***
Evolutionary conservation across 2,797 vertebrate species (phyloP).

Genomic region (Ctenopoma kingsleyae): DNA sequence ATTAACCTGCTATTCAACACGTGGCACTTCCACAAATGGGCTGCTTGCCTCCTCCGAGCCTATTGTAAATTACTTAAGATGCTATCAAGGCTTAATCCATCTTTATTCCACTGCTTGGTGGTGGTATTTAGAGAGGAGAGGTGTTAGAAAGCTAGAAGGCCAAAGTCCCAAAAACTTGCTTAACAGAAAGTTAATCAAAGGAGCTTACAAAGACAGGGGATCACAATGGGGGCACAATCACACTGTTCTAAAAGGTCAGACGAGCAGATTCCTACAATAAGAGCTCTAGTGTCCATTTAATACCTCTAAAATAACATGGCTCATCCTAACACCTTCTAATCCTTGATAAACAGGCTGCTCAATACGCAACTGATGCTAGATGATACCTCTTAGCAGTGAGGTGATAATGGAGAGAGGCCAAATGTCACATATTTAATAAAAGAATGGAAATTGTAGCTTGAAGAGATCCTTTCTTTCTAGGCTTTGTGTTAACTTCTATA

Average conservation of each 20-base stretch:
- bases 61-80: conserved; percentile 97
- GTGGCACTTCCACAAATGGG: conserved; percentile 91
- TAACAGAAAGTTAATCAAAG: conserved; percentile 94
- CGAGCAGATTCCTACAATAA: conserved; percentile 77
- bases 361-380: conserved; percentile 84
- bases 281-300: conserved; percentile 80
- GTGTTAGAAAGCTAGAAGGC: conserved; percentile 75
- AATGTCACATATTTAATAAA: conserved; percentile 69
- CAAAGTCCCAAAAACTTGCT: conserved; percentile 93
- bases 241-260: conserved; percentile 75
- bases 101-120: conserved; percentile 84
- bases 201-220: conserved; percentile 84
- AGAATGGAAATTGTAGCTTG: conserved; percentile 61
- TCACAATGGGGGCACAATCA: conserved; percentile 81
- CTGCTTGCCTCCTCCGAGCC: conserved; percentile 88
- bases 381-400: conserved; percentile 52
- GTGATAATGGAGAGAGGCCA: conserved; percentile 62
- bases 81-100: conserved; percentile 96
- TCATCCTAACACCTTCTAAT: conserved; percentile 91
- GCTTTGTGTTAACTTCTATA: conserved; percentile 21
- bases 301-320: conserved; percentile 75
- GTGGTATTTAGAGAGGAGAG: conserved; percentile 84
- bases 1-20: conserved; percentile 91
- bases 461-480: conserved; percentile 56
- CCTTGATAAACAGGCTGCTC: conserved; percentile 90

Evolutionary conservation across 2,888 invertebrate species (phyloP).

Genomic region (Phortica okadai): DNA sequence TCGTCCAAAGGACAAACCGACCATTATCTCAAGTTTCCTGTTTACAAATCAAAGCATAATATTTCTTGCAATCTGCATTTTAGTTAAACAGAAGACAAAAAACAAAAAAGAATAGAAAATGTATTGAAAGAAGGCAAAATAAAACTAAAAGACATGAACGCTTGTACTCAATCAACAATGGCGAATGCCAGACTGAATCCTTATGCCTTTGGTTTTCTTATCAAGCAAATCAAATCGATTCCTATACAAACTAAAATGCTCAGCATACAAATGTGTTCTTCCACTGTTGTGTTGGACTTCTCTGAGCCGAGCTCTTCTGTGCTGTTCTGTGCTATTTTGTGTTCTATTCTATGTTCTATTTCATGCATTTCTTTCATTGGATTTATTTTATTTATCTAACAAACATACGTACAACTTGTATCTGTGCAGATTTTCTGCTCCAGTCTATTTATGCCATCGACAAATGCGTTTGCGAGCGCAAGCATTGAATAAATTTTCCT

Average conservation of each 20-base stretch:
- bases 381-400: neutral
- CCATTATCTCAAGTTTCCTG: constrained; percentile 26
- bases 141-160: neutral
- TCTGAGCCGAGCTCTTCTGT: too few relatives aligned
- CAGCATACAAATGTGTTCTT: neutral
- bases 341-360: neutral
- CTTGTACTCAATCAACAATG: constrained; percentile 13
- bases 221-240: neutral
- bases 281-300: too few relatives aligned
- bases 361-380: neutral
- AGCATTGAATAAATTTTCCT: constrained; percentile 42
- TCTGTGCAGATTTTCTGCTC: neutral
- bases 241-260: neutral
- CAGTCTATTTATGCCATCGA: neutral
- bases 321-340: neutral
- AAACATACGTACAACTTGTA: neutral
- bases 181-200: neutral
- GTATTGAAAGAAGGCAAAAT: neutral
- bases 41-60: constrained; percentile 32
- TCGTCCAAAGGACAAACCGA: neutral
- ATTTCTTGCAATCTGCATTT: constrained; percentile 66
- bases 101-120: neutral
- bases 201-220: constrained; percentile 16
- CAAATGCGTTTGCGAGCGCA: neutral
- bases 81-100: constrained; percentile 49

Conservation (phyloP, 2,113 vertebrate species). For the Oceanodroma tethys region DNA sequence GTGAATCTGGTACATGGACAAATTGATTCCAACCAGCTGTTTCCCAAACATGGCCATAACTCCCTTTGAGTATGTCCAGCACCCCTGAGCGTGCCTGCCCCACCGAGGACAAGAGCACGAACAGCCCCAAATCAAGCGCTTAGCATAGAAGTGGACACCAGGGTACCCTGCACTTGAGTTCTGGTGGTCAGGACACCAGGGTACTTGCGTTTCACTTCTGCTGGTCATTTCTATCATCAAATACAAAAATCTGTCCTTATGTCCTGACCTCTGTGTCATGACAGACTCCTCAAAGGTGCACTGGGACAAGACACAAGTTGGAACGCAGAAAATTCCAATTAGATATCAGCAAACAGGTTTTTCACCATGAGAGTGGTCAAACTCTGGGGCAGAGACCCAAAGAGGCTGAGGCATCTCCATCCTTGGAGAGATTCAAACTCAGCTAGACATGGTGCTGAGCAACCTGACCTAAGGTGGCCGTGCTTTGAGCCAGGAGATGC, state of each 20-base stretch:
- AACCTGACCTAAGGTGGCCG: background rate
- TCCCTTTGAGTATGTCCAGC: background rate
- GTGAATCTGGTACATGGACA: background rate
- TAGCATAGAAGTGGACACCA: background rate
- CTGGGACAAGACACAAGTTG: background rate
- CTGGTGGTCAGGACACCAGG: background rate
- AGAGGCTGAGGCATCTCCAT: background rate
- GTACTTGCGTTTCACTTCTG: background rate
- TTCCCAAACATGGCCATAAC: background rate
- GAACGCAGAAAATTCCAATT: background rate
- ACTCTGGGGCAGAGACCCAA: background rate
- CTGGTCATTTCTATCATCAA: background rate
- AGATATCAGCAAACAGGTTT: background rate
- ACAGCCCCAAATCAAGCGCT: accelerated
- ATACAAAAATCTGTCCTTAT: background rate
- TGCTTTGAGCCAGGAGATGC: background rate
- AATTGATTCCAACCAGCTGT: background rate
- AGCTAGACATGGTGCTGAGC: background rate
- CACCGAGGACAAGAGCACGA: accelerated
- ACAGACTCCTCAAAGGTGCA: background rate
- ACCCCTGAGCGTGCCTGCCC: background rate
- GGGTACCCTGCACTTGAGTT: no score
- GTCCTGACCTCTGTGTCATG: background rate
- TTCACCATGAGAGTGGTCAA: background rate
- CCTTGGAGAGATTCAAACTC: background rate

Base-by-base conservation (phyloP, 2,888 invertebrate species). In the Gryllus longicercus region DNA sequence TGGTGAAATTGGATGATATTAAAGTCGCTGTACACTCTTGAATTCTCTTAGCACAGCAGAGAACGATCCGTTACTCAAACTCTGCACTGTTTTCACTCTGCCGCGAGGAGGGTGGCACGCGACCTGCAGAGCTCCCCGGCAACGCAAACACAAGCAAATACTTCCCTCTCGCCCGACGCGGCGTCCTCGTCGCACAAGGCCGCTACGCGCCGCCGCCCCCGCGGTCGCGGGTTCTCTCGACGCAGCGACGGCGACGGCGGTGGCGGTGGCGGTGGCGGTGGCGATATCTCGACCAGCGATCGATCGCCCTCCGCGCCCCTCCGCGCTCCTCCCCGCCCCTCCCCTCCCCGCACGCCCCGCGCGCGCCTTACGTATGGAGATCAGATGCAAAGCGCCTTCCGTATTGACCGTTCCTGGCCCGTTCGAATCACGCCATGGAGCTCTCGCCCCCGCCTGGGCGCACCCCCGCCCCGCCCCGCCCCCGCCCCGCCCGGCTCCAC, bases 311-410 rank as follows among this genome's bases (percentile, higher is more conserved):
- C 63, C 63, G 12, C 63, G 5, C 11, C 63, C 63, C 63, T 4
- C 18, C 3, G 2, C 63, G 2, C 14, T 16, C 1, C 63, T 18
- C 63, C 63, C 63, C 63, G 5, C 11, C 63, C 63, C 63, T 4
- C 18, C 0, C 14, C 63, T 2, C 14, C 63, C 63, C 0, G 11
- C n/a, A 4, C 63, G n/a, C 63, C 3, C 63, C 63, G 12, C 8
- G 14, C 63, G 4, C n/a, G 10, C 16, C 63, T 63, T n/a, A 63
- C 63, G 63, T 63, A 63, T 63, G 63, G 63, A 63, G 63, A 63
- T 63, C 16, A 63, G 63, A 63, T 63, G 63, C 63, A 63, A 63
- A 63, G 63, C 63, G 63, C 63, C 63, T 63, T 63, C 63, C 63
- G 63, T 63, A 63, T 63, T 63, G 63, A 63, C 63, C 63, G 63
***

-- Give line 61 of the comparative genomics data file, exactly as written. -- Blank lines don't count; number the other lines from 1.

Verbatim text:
- TAGCATAGAAGTGGACACCA: background rate